Thanks for the technical article reference. I've printed it out for reading. (The pictures are no longer at the site listed, but I think the meat of the article will help me understand this a bit more.)
    And regarding the SONY VW10HT, I still feel it offers the best bang for your projection buck, especially in light of its performance and ease of use and maintenance. When I purchased mine 1.5 years ago I paid $5500 (on an $8000 list). I understand that the VW10HT can now be had for less than $4800 (maybe even lower) which makes it, IMHO, a tremendous bargain. Supposedly there's a "Model 11HT" on the way, but from the specs it's evolutionary rather than revolutionary and will probably serve to lower the price of the 10HT even more when it arrives (this is a good thing). But I'm not considering an upgrade. To me it doesn't offer a new magnitude of increased performance. I think it will take a newer technology to do that for me sometime way down the line.
    Also, being one of the very few true 16:9 panel HDTV projectors out there makes it a natural in this area. Everyone I talk to raves about the HDTV image on the VW10HT (thus my questions here in the Satellite section!)
    Scott,
    Thanks for the heads up on gel-filled direct bury cable and the length issue. This is helpful. (BTW, do you recall the approximate diameter of the gel-filled RG-6?)
    Chip,
    Thanks for the information on the power inserter and your thoughts on conduit size.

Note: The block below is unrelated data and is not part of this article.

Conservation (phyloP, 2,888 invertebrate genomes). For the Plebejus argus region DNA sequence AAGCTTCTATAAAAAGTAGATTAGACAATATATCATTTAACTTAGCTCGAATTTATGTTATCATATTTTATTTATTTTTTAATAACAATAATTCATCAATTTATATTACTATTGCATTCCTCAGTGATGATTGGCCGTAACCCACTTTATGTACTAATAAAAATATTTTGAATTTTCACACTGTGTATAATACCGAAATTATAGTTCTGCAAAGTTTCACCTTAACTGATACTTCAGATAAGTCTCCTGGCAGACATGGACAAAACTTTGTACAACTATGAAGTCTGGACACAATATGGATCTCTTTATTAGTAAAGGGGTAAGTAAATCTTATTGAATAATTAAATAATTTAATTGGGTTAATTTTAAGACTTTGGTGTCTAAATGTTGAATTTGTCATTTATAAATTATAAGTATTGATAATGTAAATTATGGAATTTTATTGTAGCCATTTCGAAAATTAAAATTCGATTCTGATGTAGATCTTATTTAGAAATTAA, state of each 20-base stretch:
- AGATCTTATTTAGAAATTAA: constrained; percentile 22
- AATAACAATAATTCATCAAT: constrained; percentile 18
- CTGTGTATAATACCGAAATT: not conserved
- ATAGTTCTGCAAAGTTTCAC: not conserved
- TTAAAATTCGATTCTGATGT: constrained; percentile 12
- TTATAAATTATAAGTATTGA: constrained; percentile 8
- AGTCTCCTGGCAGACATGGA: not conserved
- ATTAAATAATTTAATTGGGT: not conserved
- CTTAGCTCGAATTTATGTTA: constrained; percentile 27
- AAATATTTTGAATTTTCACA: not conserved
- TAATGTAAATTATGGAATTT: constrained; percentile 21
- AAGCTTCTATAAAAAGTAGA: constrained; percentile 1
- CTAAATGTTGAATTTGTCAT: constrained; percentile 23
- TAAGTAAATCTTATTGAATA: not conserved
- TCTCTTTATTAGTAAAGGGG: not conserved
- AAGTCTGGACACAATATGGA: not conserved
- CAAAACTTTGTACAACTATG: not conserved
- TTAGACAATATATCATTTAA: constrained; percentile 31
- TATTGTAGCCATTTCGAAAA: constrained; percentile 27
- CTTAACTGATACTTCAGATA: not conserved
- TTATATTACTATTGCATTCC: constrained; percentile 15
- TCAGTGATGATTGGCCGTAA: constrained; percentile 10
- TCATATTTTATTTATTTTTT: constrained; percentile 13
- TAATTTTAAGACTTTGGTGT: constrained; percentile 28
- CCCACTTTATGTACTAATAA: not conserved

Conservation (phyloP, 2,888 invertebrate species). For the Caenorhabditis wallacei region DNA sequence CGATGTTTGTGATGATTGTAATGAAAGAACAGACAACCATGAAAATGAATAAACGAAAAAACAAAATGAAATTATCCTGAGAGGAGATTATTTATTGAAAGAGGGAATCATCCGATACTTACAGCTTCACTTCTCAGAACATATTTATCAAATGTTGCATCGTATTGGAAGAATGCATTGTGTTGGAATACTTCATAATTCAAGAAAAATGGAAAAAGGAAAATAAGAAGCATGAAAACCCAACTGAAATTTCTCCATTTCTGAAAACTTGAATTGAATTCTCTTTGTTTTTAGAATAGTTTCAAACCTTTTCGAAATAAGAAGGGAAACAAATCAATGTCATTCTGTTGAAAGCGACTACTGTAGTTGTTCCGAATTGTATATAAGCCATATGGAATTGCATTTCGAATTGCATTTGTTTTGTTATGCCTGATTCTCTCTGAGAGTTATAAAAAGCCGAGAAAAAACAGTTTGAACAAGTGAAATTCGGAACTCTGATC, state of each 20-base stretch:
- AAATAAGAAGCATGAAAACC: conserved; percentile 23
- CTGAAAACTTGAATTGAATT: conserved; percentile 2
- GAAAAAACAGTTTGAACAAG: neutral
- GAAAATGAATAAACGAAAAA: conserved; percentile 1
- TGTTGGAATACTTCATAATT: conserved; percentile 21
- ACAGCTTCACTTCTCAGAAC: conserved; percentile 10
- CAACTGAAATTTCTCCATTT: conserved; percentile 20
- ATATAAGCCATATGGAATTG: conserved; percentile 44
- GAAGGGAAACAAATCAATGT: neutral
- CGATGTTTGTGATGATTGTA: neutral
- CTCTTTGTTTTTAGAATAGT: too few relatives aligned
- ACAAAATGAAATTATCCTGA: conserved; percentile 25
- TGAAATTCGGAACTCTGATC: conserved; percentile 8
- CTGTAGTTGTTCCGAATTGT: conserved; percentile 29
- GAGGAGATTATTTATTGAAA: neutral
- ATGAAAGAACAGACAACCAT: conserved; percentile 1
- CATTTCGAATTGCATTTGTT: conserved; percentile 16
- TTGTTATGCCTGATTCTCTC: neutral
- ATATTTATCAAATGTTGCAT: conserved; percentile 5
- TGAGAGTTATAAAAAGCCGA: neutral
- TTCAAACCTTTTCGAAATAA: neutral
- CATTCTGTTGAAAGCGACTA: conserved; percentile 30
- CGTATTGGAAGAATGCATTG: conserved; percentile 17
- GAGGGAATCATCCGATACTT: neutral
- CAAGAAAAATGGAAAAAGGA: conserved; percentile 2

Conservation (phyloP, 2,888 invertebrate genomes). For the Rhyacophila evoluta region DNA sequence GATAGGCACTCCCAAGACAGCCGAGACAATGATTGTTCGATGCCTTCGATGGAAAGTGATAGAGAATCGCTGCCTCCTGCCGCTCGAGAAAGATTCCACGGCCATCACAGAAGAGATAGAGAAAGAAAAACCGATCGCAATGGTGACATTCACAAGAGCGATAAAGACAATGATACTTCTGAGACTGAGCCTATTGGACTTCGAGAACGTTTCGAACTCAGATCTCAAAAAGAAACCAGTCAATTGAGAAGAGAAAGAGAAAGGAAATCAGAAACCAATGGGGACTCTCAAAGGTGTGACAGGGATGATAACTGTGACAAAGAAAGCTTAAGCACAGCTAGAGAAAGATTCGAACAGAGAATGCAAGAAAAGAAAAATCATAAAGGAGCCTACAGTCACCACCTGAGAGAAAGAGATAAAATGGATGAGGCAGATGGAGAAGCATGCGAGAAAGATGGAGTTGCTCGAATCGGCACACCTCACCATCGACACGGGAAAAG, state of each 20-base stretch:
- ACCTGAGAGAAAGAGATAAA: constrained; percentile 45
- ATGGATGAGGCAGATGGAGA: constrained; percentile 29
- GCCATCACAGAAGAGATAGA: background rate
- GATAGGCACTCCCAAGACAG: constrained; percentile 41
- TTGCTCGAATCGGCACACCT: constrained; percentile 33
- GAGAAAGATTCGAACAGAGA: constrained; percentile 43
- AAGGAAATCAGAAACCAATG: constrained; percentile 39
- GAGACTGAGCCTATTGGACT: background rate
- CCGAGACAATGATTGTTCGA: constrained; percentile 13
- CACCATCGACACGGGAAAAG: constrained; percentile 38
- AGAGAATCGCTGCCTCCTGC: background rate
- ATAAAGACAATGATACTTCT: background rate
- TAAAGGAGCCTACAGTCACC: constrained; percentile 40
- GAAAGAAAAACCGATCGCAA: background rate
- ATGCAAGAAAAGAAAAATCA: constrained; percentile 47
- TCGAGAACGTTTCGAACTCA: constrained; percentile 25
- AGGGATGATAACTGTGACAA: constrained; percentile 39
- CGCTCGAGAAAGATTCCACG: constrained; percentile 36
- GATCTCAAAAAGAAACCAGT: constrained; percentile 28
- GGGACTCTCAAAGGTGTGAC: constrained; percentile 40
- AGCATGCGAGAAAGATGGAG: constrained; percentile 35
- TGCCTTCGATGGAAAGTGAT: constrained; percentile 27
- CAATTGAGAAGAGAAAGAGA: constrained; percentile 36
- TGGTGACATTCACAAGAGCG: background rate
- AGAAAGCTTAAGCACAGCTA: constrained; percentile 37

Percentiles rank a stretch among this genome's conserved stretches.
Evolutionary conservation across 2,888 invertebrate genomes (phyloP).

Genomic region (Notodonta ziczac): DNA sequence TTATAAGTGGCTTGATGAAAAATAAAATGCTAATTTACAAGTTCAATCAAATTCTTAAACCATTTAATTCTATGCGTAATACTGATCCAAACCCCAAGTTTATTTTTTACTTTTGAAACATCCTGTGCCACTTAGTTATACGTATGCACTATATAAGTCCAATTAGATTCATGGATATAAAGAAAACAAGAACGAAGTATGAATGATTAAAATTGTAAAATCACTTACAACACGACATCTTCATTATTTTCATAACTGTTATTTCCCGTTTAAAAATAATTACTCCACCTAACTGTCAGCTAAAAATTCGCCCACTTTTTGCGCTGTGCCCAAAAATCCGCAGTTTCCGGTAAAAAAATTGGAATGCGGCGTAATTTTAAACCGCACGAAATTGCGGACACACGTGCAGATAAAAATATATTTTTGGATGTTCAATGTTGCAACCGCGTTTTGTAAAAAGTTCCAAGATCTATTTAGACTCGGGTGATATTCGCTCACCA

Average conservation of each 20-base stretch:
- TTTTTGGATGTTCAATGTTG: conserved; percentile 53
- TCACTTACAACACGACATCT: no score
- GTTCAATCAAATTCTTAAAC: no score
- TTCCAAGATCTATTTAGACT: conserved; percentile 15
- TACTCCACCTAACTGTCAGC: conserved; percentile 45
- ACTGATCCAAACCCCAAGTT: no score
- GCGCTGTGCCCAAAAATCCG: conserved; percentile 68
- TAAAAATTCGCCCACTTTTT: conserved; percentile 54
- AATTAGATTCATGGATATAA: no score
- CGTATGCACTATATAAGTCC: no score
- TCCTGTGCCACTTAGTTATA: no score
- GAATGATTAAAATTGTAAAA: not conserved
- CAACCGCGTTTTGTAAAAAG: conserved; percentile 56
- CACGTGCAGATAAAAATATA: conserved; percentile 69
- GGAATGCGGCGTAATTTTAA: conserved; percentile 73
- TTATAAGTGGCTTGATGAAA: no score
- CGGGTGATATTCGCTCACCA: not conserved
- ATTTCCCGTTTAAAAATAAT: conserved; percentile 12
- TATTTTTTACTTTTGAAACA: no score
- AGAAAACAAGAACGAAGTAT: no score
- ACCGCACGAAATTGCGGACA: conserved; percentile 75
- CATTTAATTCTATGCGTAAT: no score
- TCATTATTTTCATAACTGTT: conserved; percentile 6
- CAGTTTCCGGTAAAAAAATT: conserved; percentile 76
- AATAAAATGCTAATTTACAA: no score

Keep those cards and letters coming, gang. Take care.
    ------------------
    RAF
    [Demented Video Dude since 1997]
    [Computer Maven since 1956]
    ["PITA" since 1942]
    My HT (latest update 02/05/01)
     
  9. Scott Kimball

    Scott Kimball Screenwriter

    Joined:
    May 8, 2000
    Messages:
    1,500
    Likes Received:
    0
    I don't recall precisely the diameter of the gelled RG6 (I never measured). It was not noticeably larger than standard.
    The gel makes it a bit messy to work with, because when you cut, gel comes out the slice. It does keep water out in case of nicks, though.
    It's certainly more expensive than standard cable, but cheaper than cable+conduit. Not to mention the ease of burial. Just drop your spade, force open a "crack", drop in the cable, stomp the earth back, and you're done. I buried almost a hundred feet in about 1.5 hours. Assuming no rocks or roots, figure a foot a minute.
    -scott
     

Share This Page